Quick, clean, and to the point

Count visible rows only with criteria

Excel formula: Count visible rows only with criteria
Generic formula 

To count visible rows only with criteria, you can use a rather complex formula based on SUMPRODUCT, SUBTOTAL, and OFFSET. In the example shown, the formula in C12 is:



The SUBTOTAL function can easily generate sums and counts for hidden and non-hidden rows. However, it isn't able to handle criteria like COUNTIF or SUMIF without some help. One solution is to use SUMPRODUCT to apply both the SUBTOTAL function (via OFFSET) and the criteria. The details of this approach are described below.


At the core, this formula works by setting up two arrays inside SUMPRODUCT. The first array applies criteria, and the second array handles visibility:


The criteria is applied with part of the formula:


Which generates an array like this:


Where TRUE means "meets criteria". Note because we are using multiplication (*) on this array, the TRUE FALSE values will automatically be converted to 1's and 0's by the math operation, so we end up with:


The visibility filter is applied using SUBTOTAL, with function number 103.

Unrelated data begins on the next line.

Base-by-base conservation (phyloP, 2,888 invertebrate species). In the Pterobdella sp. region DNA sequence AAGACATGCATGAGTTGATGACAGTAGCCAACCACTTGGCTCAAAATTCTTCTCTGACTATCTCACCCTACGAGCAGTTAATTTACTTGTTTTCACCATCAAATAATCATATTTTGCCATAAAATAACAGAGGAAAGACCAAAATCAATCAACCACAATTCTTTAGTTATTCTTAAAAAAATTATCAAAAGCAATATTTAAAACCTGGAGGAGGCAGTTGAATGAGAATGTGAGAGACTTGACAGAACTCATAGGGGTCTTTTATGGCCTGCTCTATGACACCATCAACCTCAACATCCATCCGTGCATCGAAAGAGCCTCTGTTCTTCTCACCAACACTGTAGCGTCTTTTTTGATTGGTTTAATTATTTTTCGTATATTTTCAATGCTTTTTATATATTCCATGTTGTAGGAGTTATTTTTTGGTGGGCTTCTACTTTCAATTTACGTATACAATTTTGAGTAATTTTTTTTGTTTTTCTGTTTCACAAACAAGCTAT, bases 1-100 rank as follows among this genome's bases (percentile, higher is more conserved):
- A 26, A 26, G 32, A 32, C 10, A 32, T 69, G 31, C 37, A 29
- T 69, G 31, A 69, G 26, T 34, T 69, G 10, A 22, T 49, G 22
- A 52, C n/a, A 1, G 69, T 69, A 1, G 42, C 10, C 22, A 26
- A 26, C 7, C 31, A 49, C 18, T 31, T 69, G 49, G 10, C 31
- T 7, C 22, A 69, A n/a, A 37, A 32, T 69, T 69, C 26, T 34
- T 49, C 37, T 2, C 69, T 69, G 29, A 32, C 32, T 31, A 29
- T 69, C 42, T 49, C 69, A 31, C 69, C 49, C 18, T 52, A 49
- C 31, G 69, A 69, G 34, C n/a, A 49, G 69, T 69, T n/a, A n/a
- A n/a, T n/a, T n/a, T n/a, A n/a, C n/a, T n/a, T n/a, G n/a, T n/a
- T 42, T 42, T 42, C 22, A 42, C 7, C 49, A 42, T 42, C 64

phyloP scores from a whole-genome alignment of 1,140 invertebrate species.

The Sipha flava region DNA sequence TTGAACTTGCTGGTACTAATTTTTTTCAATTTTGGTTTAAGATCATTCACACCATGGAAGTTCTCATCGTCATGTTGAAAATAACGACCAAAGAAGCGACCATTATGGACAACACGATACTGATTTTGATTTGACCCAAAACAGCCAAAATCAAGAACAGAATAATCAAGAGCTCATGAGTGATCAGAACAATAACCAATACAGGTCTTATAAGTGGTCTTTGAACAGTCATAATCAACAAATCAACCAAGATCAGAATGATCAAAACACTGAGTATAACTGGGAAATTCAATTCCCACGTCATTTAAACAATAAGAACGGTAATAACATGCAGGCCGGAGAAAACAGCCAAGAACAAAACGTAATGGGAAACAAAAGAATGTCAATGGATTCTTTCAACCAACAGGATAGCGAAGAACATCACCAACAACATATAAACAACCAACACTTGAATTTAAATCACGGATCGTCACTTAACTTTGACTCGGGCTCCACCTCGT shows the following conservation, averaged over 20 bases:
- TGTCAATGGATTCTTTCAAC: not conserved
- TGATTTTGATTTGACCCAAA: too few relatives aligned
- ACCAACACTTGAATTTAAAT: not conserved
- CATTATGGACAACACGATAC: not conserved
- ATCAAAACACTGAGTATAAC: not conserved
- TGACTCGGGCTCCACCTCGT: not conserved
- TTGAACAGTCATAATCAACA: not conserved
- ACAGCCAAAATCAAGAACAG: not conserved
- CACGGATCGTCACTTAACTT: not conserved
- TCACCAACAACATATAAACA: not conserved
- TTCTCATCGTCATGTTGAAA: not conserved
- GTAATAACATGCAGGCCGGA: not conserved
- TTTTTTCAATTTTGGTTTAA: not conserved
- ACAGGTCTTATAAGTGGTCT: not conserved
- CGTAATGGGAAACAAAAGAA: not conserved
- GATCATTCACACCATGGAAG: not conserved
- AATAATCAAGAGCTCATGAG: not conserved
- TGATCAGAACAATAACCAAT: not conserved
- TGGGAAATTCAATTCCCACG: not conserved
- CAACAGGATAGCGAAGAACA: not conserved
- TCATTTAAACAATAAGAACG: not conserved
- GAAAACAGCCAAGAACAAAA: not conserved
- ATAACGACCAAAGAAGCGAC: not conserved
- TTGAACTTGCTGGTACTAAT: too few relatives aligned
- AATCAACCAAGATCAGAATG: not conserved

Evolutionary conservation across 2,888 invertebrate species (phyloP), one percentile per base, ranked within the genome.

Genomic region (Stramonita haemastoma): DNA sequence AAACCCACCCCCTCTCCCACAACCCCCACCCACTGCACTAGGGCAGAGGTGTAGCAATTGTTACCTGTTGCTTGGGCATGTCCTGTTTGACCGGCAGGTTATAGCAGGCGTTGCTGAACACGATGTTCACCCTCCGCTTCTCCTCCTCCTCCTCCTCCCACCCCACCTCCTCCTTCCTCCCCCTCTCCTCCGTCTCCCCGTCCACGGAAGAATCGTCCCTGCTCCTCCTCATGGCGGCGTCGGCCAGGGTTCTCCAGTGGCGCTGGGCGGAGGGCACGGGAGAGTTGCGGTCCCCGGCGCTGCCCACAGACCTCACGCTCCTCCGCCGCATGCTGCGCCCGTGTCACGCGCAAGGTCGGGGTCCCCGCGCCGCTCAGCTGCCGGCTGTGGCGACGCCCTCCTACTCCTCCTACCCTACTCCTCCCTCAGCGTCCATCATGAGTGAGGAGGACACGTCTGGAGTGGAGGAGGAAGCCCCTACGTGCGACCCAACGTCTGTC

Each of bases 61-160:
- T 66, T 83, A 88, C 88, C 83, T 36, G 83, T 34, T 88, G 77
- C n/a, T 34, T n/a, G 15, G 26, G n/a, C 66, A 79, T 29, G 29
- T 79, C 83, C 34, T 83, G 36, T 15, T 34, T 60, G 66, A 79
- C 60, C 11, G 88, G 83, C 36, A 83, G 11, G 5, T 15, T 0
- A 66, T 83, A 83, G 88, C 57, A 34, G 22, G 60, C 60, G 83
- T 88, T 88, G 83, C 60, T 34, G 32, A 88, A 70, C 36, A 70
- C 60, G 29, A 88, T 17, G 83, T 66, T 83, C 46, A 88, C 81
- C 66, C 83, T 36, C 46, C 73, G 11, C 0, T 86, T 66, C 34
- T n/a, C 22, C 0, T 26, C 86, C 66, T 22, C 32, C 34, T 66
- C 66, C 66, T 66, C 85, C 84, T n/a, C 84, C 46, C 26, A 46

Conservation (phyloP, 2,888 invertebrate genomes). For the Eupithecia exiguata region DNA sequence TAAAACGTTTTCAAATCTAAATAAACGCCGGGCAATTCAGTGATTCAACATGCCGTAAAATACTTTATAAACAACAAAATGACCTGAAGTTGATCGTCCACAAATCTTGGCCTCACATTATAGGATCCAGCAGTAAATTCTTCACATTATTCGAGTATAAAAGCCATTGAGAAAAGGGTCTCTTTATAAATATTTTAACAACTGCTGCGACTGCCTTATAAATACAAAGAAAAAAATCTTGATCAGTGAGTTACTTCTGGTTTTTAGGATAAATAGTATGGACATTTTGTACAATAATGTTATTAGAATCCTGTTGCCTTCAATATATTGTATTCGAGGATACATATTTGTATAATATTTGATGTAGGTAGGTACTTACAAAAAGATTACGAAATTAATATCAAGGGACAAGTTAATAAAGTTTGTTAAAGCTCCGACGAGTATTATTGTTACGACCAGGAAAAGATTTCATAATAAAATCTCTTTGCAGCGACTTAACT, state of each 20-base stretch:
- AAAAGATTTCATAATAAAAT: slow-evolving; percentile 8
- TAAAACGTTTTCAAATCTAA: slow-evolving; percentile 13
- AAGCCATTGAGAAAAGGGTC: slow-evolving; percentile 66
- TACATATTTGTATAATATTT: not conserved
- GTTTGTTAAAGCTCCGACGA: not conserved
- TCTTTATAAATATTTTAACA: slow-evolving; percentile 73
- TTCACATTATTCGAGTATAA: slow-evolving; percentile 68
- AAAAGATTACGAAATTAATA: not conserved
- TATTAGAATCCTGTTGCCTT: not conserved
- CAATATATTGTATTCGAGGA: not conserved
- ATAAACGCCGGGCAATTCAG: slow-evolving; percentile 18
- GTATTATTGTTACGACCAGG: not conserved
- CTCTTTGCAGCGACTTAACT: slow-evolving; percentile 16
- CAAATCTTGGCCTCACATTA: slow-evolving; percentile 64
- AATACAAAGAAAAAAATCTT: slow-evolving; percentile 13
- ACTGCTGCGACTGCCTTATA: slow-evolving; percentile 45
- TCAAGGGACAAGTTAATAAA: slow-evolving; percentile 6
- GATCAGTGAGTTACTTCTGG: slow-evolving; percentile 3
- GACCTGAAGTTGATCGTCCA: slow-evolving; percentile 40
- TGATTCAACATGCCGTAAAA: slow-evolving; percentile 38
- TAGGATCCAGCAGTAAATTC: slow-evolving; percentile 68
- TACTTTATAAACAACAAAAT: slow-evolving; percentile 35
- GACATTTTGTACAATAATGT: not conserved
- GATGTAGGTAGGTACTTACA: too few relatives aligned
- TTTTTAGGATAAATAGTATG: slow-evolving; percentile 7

SUBTOTAL is able to exclude hidden rows when running calculations, so we can use it in this case to generate a "filter" to exclude hidden rows inside of SUMPRODUCT. The problem though is that SUBTOTAL returns a single number, while we need an array of results to use it successfully inside SUMPRODUCT. The trick is to use OFFSET to feed SUBTOTAL one reference per row, so that OFFSET will return one result per row.

Of course, that requires another trick, which is to give OFFSET an array that contains one number per row, starting with zero. We do that with an expression built on the ROW function:


This evaluates like this:

ROW(C5:C8) // returns {5;6;7;8}
MIN(ROW(C5:C8)) // returns 5

So the result is the array {0;1;2;3}:


In summary, the second array (which handles visibility using SUBTOTAL), is generated like this:


And, finally, we have:


Which returns 1.

Multiple criteria

You can extend the formula to handle multiple criteria like this:


Summing results

To return a sum of values instead of a count, you can adapt the formula to include a sum range:


The criteria and visibility arrays work the same as explained above, excluding cells that are not visible. If you need partial matching, you can construct an expression using ISNUMBER + SEARCH, as explained here.

Dave Bruns

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